Pretty happy this morning. First email I read is from Routledge saying my paper “A sociocultural view of doctoral students’ relationships and agency’ is among the Top Cited Articles in Higher Education worldwide! Full list here. Journal link here.
This was one of the most fun papers to write. After following PhD students longitudinally, I started to think about what kinds of relationships were important in doctoral life and work, how they come about, what their pedagogic function might be, and how the creation and maintenance of these relationships might be theorised. The range of relationships took me by surprise – not just supervisors and peers on campus, but also people thousands of miles away, dead people, and cartoon characters (one student piloted her survey with Wile E Coyote!).
There was no recipe for what makes a good set of relationships to support students through their doctoral experience. But what did emerge was that there seems to be a real knack in managing changes to existing relationships when you start a PhD, as well as cultivating new ones during that period. Being creative, imaginative and flexible can turn something solitary and lonely into something infused with interaction. Some students have highly diverse relationship networks, others focus more intensely on a core set of characters. The number isn’t important, what matters is the energy and agency required to keep them going, and cleverness in accessing and mobilising relationships for the right reasons and the right time.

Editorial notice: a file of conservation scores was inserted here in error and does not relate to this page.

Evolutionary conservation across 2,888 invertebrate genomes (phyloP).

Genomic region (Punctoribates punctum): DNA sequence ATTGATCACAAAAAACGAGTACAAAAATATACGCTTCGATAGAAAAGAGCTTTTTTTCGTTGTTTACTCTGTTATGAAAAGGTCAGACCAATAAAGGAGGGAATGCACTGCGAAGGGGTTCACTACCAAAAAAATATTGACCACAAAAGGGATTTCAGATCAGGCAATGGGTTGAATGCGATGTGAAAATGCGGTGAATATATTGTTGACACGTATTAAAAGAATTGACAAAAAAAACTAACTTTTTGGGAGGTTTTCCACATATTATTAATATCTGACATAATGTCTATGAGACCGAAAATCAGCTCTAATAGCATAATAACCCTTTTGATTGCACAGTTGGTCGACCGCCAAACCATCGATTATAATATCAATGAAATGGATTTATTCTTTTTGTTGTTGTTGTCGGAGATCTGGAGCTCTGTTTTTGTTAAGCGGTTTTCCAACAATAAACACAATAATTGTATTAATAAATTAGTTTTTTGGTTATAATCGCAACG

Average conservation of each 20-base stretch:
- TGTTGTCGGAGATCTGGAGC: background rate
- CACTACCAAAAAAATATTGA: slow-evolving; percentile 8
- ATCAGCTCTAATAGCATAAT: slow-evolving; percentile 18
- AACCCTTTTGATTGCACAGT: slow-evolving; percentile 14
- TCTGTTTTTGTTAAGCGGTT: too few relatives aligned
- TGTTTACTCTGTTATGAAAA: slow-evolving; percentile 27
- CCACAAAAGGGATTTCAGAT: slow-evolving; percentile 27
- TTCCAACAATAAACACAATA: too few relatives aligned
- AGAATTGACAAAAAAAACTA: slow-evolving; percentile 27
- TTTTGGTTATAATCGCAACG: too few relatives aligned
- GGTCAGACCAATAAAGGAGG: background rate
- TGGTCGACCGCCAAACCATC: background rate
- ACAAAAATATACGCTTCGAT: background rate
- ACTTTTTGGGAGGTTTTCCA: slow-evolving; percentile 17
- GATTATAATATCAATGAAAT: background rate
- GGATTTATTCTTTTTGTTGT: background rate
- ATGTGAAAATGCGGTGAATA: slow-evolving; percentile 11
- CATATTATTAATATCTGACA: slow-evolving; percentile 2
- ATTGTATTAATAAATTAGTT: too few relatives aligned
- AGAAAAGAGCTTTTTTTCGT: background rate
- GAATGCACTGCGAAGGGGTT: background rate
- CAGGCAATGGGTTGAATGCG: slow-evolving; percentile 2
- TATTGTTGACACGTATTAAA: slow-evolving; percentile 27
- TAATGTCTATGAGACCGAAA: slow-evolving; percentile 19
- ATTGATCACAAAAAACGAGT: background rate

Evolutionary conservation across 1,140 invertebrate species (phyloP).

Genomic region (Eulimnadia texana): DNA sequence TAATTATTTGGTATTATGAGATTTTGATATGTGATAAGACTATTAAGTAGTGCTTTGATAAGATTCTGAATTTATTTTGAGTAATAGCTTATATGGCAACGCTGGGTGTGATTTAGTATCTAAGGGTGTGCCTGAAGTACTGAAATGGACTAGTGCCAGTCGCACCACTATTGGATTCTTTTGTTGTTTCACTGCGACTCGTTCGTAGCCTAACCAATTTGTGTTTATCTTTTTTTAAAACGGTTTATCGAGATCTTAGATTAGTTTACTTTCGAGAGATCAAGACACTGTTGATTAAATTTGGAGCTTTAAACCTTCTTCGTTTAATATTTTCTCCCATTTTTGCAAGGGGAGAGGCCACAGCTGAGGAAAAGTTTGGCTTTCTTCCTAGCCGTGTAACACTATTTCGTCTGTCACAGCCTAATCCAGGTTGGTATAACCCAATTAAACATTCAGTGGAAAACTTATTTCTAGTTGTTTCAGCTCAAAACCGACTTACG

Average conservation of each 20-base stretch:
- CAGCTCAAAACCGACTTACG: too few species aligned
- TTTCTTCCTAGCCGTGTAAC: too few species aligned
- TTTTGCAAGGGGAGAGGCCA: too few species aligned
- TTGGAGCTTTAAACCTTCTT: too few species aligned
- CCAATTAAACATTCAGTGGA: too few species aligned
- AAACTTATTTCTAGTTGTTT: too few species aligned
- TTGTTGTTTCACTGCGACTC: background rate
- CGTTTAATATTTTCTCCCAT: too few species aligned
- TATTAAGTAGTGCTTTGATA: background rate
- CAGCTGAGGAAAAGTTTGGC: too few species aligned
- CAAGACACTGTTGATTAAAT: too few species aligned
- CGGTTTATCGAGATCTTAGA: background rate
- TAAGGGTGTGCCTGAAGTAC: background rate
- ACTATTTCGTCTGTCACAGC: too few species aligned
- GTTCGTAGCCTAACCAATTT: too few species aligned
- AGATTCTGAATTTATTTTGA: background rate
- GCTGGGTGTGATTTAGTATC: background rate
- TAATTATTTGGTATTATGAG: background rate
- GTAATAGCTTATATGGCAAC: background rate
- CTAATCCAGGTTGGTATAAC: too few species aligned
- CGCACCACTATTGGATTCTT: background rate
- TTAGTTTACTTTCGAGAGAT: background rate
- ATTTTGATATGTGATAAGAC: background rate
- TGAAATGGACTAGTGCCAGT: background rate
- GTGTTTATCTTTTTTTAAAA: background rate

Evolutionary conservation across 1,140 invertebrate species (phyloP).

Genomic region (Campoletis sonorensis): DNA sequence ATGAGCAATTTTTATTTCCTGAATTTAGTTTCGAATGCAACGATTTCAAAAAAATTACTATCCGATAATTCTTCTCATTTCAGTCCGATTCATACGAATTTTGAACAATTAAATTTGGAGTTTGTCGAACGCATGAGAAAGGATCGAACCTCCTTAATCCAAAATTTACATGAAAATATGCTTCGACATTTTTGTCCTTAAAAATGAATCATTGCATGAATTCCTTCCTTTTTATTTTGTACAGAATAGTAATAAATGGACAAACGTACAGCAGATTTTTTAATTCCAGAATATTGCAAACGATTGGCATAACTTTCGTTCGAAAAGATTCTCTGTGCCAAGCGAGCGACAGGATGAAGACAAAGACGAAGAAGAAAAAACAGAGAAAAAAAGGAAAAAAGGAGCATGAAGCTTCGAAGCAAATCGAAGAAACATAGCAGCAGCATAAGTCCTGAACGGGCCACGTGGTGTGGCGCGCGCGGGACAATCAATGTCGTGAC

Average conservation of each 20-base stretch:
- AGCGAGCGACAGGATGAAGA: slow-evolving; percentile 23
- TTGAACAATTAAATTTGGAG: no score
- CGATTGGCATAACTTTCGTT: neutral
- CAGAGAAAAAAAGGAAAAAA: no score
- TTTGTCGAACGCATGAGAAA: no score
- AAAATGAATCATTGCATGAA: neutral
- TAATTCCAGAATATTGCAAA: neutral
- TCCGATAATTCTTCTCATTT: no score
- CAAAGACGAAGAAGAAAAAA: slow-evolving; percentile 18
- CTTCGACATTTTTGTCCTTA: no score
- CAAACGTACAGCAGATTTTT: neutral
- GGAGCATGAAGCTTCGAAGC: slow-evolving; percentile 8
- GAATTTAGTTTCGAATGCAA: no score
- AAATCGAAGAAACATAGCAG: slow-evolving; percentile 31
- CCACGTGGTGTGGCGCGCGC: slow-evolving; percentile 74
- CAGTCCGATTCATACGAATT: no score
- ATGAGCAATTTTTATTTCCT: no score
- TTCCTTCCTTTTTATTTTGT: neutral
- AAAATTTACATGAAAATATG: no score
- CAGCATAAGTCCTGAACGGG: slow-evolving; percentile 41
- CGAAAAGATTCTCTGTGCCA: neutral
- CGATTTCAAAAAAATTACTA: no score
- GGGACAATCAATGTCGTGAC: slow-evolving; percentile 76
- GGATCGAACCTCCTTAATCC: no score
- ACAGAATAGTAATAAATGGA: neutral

One student, Lucy, had just found out the data she’d been waiting for for ages in order to do an economic history analysis, wasn’t going to work for her. Gutted, she called her friend doing a chemistry PhD. Why? Because that person was a close friend and she felt comfortable having a cry, but also because she knew chemists fail all the time, and could be reassured that setbacks are just part of the process. Genius.
Here’s the abstract:
Existing literature suggests that doctoral students’ learning and experience are significantly influenced by their relationships with a wide range of people within and beyond academic settings. However, there has been little theoretical work focused on these issues, and questions of agency in doctoral study are in need of further attention. This paper draws on sociocultural theory in the analysis of interviews conducted with 33 doctoral students across four UK research-intensive universities. It focuses on agency and frames others as mediating students’ experiences whether as embodied or represented in material, or imaginary form.